Hibiscus flowers are an iconic symbol of tropical resorts worldwide but some are rather rare. Hawaii's State Flower, Hibiscus brackenridgei, is an endangered species.

Everyone knows of the Hawaiian hibiscus but few are aware of an equally beautiful and intriguing related group of plants known as Hibiscadelphus- literally "brother of Hibiscus".

Brother of Hibiscus is highly endangered. Until recently only one of the seven previously known species remained in its natural habitat, the other having gone extinct. These trees are only known, or were known, from five of the eight main Hawaiian Islands. Two are still alive in cultivation, saved in part because of their beautiful showy blossoms. Several were only known from a single wild tree.

In 2012, botanists Hank Oppenheimer&Keahi Bustament with the Plant Extinction Prevention Program, and Steve Perlman of the National Tropical Botanical Garden found a population of these unique trees in a remote, steep valley on the west side of Maui, near the resorts areas of Lahaina and Ka`anapali.




The flowers or hau kuahiwi are filled with nutrient rich nectar, and are an important food source for Hawaiian honeyeater birds, now also mostly extinct. Credit: Hank Oppenheimer, Plant Extinction Prevention Program

Until then the trees have never been known from this area. After careful study at the Bernice Pauahi Bishop Museum in Honolulu and elsewhere, comparing the new trees with all those previously known, it was concluded that these represented a species new to science. Even more astounding was the number of trees found- 99- which is likely more than all the other species ever known combined.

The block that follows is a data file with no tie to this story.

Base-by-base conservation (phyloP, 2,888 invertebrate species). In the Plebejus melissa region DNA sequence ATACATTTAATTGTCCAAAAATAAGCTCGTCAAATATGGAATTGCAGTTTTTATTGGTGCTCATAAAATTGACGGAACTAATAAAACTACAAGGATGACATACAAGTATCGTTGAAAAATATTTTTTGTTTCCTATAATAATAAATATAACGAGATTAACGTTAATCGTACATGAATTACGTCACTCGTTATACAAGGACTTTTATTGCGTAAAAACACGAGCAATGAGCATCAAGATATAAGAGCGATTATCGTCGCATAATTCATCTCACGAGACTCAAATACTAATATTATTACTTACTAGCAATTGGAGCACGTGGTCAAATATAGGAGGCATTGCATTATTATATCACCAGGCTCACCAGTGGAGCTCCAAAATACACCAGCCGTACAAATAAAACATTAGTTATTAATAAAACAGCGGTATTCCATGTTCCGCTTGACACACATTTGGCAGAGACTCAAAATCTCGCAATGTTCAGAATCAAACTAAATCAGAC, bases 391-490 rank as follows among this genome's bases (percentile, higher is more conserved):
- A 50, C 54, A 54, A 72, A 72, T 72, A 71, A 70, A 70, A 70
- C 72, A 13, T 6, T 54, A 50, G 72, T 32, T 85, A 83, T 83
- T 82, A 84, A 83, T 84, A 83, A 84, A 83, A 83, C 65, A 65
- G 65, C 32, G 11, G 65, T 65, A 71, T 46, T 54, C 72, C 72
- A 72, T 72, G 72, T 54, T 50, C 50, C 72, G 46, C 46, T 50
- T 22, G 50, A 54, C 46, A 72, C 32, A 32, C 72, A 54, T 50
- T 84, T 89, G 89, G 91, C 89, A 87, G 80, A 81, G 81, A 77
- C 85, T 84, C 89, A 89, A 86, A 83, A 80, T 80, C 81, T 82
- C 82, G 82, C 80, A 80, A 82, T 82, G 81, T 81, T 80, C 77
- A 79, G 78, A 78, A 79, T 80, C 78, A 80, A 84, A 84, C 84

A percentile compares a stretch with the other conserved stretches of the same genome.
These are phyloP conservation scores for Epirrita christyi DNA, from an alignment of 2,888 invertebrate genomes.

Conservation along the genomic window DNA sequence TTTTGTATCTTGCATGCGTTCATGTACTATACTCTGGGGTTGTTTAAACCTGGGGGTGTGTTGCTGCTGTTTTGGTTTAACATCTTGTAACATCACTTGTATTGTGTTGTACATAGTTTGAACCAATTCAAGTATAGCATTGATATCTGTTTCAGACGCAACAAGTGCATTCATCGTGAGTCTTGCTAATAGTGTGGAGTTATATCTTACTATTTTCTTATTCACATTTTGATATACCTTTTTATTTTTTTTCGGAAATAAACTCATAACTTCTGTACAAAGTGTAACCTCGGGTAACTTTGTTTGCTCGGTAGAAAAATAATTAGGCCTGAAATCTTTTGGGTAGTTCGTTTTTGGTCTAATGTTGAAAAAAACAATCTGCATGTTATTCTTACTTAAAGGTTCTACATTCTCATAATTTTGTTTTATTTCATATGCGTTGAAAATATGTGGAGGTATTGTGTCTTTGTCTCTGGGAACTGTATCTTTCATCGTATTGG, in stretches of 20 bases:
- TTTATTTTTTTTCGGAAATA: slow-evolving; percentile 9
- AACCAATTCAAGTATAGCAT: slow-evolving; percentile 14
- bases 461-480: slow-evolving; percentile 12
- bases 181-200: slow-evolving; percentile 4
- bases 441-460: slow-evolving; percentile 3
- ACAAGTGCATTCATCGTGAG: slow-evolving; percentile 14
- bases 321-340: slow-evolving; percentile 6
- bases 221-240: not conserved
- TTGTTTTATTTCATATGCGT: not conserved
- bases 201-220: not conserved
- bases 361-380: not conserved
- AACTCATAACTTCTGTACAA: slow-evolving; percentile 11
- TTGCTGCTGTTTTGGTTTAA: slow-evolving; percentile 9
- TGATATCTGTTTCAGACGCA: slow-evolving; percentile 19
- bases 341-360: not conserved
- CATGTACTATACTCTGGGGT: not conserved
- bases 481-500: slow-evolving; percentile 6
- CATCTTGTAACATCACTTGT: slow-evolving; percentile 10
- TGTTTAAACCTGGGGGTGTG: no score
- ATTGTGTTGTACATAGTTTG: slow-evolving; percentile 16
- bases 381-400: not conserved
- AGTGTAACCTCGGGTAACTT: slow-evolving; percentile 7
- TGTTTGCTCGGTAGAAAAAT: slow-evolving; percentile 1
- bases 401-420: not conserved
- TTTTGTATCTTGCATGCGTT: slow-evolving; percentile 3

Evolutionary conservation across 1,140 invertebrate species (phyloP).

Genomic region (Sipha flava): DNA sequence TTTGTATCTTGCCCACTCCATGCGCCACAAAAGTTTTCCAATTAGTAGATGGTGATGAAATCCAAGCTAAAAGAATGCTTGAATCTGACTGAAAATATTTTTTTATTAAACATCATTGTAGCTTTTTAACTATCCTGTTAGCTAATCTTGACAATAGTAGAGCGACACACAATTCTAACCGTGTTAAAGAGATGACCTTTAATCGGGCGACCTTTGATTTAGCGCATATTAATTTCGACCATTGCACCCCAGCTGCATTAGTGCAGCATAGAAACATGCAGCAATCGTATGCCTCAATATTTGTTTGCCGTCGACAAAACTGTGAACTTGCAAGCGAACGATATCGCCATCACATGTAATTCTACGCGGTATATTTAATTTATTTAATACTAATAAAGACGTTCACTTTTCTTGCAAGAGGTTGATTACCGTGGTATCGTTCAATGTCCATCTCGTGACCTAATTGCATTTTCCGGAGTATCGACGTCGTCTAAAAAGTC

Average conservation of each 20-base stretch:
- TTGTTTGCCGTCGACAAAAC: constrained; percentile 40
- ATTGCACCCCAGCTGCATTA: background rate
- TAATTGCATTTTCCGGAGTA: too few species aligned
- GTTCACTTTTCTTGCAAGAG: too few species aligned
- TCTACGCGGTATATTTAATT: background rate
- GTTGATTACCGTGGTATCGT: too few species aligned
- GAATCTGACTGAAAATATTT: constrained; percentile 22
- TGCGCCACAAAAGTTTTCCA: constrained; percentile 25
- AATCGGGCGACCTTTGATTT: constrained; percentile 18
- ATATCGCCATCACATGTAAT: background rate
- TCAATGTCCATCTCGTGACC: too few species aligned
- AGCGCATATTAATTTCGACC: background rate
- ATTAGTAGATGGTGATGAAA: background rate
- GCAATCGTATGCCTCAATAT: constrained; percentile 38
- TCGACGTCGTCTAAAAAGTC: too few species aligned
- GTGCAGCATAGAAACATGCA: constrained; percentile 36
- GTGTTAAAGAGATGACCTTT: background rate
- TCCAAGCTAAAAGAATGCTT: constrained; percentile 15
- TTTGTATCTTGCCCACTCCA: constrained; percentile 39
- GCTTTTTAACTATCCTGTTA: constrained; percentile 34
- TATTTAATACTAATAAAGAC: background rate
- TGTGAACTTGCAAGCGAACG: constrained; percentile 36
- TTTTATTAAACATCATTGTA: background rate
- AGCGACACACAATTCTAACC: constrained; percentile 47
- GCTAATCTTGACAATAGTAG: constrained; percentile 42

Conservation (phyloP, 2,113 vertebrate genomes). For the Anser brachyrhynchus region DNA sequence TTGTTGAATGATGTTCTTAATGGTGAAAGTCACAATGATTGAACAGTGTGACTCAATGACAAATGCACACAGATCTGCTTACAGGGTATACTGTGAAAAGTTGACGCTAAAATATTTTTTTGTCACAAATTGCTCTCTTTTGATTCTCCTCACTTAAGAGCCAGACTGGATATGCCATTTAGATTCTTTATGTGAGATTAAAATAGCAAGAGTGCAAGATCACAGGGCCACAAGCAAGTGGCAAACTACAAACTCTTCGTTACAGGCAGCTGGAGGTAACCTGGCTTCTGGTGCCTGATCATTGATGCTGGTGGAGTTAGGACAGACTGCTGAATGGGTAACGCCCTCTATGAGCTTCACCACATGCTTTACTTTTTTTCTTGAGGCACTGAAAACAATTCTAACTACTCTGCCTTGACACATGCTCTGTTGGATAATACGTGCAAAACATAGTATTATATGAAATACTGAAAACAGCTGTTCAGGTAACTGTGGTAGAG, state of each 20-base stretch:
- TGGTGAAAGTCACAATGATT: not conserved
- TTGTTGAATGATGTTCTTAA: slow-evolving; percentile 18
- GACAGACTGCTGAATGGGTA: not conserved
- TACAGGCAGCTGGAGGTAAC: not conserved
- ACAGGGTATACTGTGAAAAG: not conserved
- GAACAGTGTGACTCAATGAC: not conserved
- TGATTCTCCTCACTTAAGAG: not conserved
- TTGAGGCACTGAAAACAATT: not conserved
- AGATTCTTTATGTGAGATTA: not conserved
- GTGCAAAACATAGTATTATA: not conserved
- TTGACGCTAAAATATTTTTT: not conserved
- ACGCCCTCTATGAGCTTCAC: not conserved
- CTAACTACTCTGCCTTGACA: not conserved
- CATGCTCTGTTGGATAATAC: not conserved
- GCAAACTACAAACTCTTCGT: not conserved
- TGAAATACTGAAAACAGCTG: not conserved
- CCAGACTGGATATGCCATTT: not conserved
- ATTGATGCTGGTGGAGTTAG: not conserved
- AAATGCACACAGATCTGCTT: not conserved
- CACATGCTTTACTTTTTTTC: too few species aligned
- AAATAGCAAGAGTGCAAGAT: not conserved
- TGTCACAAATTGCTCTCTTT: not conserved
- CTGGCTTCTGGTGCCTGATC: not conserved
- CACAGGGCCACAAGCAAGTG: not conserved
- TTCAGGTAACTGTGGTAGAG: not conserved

Hawaiians know these trees as hau kuahiwi- hau being a type of lowland Hibiscus common throughout the tropical Pacific, and kuahiwi referring to its upland or mountain habitat. They recognized their similarities while keenly observing their differences.

"Every new species discovered is exciting but this species, belonging to such a unique endemic island lineage, is more special than that" said Dr. Art Medeiros, biologist with the U.S. Geological Survey on Maui. "Besides being beautiful, it is a true contribution to Hawaiian natural history."



 Published in PhytoKeys.